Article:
It has been our policy for some time now to ask Companions to bring readings for inclusion in our Landscape Weekends…
We first tried this on the Glastonbury Walk-and-Talk weekend and were delighted with the results.
The energies of the earth it seems respond favourably to the human voice, especially when it is utilised to bring forth heartfelt emotion.
…Our readings to date have ranged far and wide over a spectrum of traditions and forms although it seems that the shorter pieces, generally, have more effect.
On the now distant ‘Circles Beyond Time: Seeking the Seer’ weekend one of our Companions chose to give a rendition, unaccompanied of a Robin Williamson composition, October Song.
Coincidentally, we were due to attend a Robin Williamson concert later that week and so the opportunity to tie these two events together became irresistible…
It is a relatively old song now, if age has any meaning for a song, and it was once described by Bob Dylan as ‘quite good’.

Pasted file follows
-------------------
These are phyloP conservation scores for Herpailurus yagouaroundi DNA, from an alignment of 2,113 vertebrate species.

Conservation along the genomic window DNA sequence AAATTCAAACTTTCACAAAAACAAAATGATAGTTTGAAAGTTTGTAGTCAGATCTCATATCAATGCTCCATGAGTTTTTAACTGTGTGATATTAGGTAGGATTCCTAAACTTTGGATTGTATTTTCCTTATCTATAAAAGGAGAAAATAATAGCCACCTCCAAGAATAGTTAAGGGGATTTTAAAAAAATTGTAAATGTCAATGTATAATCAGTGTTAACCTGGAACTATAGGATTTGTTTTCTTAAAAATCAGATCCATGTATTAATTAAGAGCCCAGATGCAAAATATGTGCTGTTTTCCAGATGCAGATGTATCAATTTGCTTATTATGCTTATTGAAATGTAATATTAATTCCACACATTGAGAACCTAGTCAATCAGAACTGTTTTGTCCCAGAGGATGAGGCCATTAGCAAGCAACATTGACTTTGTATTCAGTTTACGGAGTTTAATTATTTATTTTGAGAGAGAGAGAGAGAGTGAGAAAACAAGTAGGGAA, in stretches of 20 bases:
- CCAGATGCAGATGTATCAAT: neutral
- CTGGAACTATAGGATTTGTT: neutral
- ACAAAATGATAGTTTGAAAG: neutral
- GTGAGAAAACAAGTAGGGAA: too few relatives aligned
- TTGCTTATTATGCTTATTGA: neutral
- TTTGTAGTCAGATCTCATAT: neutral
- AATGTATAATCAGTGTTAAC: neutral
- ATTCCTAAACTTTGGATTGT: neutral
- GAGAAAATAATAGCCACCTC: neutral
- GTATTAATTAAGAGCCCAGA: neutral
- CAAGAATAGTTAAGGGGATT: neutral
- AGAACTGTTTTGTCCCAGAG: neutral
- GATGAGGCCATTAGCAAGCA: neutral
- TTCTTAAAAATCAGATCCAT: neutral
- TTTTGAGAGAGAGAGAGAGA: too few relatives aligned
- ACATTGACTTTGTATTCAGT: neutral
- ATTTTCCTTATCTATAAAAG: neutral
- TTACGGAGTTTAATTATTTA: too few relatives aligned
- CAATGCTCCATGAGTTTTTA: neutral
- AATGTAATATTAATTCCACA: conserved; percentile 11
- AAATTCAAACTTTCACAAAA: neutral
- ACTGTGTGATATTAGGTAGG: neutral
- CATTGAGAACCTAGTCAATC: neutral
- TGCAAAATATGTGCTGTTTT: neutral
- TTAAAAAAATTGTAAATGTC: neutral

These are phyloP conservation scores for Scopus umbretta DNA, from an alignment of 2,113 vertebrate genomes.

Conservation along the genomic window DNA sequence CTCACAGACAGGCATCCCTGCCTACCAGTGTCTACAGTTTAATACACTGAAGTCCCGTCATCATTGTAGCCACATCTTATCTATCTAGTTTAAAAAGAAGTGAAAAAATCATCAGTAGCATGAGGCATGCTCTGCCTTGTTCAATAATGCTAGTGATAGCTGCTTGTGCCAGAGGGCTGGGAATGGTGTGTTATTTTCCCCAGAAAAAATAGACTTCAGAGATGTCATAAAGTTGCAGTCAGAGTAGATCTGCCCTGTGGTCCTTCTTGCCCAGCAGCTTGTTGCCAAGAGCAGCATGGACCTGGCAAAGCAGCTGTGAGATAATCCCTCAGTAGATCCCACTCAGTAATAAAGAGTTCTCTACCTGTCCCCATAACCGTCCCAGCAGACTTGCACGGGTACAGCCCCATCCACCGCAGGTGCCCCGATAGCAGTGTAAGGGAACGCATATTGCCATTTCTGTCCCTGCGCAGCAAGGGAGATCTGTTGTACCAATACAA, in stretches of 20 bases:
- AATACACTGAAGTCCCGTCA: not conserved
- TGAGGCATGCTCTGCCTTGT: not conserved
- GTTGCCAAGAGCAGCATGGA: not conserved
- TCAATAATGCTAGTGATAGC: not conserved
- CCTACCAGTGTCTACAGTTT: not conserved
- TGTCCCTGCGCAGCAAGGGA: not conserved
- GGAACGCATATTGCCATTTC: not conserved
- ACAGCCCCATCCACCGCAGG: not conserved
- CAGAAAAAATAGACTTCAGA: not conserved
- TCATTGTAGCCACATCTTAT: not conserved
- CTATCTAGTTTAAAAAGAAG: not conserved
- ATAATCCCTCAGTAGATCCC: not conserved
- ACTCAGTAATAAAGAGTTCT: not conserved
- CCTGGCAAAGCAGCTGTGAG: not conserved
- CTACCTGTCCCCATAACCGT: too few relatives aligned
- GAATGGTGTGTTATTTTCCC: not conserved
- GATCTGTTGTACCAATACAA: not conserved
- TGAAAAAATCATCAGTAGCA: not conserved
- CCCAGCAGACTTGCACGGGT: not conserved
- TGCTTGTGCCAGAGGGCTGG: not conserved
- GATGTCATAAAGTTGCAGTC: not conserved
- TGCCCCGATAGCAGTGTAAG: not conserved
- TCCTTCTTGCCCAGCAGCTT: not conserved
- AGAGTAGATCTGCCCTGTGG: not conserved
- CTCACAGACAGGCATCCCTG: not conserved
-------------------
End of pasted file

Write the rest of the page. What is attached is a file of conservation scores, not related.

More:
‘I’ll sing you this October song,
Oh, there is no song before it.
The words and tune are none of my own,
for my joys and sorrows bore it…’
‘…Beside the sea
The brambly briars, in the still of evening,
Birds fly out behind the sun,
and with them I’ll be leaving…’
‘…The fallen leaves that jewel the ground,
They know the art of dying,
And leave with joy their glad gold hearts,
In the scarlet shadows lying…’
‘…When hunger calls my footsteps home,
The morning follows after,
I swim the seas within my mind,
And the pine-trees laugh green laughter…’
‘…I used to search for happiness,
And I used to follow pleasure,
But I found a door behind my mind,
And that’s the greatest treasure…’
‘…For rulers like to lay down laws,
And rebels like to break them,
And the poor priests like to walk in chains,
And God likes to forsake them…’
‘…I met a man whose name was Time,
And he said, “I must be going, ”
But just how long ago that was,
I have no way of knowing…’
‘…Sometimes I want to murder time,
Sometimes when my heart’s aching,
But mostly I just stroll along,
The path that he is taking…’
October Song, Robin Williamson.
I rather think that the stones of Carl Wark enjoyed our Companion’s rendition of this song, and I’d also like to think that Robin would have been pleased with it too…